Not EVERYTHING that is faced can be changed, but NOTHING can be changed until it is faced.
~James Arthur Baldwin
Changes are never far from our door, whether it’s breaking up with an ex, having a best friend move away, the death of a relative, the loss of a job or a demotion or something that once meant a great deal to you but that has not turned out the way you hoped it would. Being prepared your changing world involves flexibility, strength of self-purpose and belief in one’s own worth. Here are some ideas to help you.
Be prepared. Life is full of unexpected surprises; don’t let this be a lesson you refuse to learn. Death, loss and strange situations will be a part of your life, no matter how much you may try to cocoon yourself with reasoning, savings and assets. The major key to coping with change is to accept the reality of change and its inevitability.
Realize there’s only one thing you can control – yourself. Once you have accepted the reality that you cannot change others and that the only way they can change you is if you let them, then you suddenly find yourself empowered. Empowerment is a key element of change acceptance and change management. When you feel empowered, you will roll with changes as a whale rolls through the ocean waves, commanding and unbothered by events but conscious of a need to roll with the surrounding effects to lessen their impacts.
Take time to recoup. If you are grieving after a death, be it a person or a pet, do not let anyone tell you how long to grieve for. That decision is yours. It does make sense to make a decision in your own mind about what grieving you need to do, as your life cannot meander in sorrow forever. However, it is most clear that those who avoid grieving end up worse off and can experience break-downs and inability to cope at unexpected times. With grief for death, there will always be a piece of your heart missing but if you accept this and you are willing to carry the memories as lively as can be for the rest of your life, this will help you reach some acceptance of what has happened. If it is a job loss or some other personal loss that is not death, you still need mourning time to assuage your sadness and grief over a loss of something that once filled a large part of your life. Perhaps a small ending ceremony of some sort will help to give you a sense of closure and allow you to move forward.
Be purposeful. Change occurs but you do not need to be buffeted by it. Have a purpose in life, no matter what it is, that serves as your own personal anchor. While it is important to be open to change and to be flexible as to the possibilities that change opens up for you, it is also important to remain true to yourself and the dreams that you hold in life. This self-belief and your dreams are your anchor. Whatever else life throws in your way, these are the barometers by which you can measure your progress in the world and how you are reacting to change. Be prepared to question your methods of getting to where you wish to go but be less prepared to change your destination if it means dismantling the person you are inside.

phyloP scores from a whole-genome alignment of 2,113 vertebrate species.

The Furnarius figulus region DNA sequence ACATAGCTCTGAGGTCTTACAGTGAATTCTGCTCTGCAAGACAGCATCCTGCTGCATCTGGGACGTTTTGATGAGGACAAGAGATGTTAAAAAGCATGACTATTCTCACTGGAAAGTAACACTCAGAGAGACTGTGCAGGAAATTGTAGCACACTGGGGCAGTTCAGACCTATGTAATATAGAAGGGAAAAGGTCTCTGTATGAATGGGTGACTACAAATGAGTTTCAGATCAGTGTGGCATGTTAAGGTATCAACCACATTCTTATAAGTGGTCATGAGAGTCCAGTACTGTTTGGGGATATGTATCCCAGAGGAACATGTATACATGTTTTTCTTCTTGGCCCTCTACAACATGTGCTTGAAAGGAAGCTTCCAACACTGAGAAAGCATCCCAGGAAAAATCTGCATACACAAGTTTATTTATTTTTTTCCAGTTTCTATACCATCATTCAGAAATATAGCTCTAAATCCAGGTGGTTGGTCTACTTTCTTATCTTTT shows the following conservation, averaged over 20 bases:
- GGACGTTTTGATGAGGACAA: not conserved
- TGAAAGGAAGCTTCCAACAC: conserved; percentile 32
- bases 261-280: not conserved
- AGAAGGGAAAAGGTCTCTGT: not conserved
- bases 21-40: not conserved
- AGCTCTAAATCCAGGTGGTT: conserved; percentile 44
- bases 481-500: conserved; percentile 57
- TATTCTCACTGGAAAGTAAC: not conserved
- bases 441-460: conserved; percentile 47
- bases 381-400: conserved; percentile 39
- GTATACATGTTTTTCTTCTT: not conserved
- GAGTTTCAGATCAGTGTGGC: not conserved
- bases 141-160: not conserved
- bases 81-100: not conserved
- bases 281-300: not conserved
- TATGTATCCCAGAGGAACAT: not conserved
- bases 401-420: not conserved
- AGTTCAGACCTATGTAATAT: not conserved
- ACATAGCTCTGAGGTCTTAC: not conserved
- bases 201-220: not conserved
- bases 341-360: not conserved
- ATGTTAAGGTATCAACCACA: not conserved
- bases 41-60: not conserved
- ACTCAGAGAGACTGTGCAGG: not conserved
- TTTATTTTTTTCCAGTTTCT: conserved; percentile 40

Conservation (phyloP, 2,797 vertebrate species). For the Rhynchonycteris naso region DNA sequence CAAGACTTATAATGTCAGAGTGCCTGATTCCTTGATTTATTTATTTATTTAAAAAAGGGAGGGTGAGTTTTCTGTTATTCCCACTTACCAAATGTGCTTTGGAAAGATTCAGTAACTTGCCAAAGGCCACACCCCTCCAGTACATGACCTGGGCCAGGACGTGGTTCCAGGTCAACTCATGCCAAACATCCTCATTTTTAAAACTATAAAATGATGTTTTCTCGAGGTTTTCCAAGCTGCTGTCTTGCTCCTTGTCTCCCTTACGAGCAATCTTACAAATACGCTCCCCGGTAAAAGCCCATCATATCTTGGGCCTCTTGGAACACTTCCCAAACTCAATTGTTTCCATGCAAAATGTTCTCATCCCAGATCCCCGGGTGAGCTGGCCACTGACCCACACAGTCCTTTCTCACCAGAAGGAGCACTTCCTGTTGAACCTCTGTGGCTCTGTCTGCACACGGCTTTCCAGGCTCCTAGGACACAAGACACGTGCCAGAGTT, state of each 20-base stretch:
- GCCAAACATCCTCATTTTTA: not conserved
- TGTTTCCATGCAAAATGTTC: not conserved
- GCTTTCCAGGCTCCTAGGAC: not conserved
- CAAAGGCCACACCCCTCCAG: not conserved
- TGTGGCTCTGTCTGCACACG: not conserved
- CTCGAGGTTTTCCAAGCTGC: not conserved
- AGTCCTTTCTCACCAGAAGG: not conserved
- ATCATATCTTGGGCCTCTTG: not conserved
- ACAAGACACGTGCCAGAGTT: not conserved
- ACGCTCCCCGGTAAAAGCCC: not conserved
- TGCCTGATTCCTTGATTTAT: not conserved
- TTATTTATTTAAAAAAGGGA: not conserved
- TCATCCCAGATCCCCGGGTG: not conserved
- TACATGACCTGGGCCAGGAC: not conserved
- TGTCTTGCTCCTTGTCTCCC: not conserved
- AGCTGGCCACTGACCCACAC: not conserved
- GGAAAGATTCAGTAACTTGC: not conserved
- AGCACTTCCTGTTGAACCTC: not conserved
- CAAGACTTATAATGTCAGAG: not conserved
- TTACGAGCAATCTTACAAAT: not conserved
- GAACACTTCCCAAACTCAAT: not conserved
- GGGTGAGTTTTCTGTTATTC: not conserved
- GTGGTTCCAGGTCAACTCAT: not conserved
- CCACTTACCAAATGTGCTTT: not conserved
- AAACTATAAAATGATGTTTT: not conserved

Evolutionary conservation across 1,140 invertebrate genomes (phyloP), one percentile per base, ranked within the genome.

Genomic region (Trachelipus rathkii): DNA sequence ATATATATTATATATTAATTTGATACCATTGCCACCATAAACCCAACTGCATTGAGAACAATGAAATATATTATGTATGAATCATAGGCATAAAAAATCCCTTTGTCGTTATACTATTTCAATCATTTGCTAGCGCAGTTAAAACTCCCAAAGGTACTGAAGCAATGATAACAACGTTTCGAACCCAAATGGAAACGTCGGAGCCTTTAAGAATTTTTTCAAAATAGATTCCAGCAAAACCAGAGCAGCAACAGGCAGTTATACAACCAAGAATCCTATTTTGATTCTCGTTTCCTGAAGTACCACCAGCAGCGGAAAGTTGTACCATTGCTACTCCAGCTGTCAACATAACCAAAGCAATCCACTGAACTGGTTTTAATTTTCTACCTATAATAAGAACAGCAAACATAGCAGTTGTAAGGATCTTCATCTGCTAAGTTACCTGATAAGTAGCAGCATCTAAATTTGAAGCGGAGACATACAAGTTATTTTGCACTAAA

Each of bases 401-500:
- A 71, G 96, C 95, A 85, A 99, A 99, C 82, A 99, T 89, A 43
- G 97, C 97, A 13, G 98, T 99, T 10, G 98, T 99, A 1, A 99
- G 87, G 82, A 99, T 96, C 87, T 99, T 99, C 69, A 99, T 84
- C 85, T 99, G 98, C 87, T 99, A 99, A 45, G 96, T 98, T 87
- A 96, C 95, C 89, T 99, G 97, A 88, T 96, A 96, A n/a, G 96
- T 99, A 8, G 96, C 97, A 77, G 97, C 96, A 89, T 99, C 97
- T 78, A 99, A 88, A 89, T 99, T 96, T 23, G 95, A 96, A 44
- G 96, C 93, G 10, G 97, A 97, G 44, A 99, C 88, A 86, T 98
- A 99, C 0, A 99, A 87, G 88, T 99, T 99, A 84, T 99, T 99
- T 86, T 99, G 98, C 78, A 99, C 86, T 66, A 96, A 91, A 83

Look for the silver lining of change. Remember the adage Every cloud has a silver lining. There is a reason for this saying – wise humans of the past knew well that change could herald both fear and opportunity. Once the fog of shock, despair and anger pass, look for the opportunities that exist in the change. There may be an amazing find, such as memoirs written by a lost one that were uncovered when his or her house was emptied out and these recall many wonderful times of all family members. Or the fact that there is a gain in time for those who have lost employment, time in which to reanalyze one’s life and direction and make fruitful changes to oneself and one’s sense of direction. Look for the opportunities that you can make use of rather than continuously viewing the change as a deep loss from which time nothing will ever be the same.
Leave harping on behind you. When a change thrusts you into complaining, it can be understandable for a short period of time. Friends and family will rally at the beginning of a misfortune. However, as time progresses, constant complaining turns you into your family’s and friend’s misfortune and does absolutely nothing to improve your state of affairs. Rather, you may alienate the very people who would be happy to support you through your hardships if you turn into a grouch and someone who feels permanently victimized and scolds the entire world for your troubles. A little ranting is fine at the beginning; a sourpuss for life is someone who becomes increasingly isolated. Do not allow this to happen to you.
Move on. You cannot remain rooted in the current or a past situation. It may feel comfortable and returning to a habit is always the simpler path of least resistance. Yet, change requires change from you as well and you will need to learn to resist turning back to the past and trying to recreate what once was. Forge on into the future and stand proud. Use what you have learned but don’t let it use you.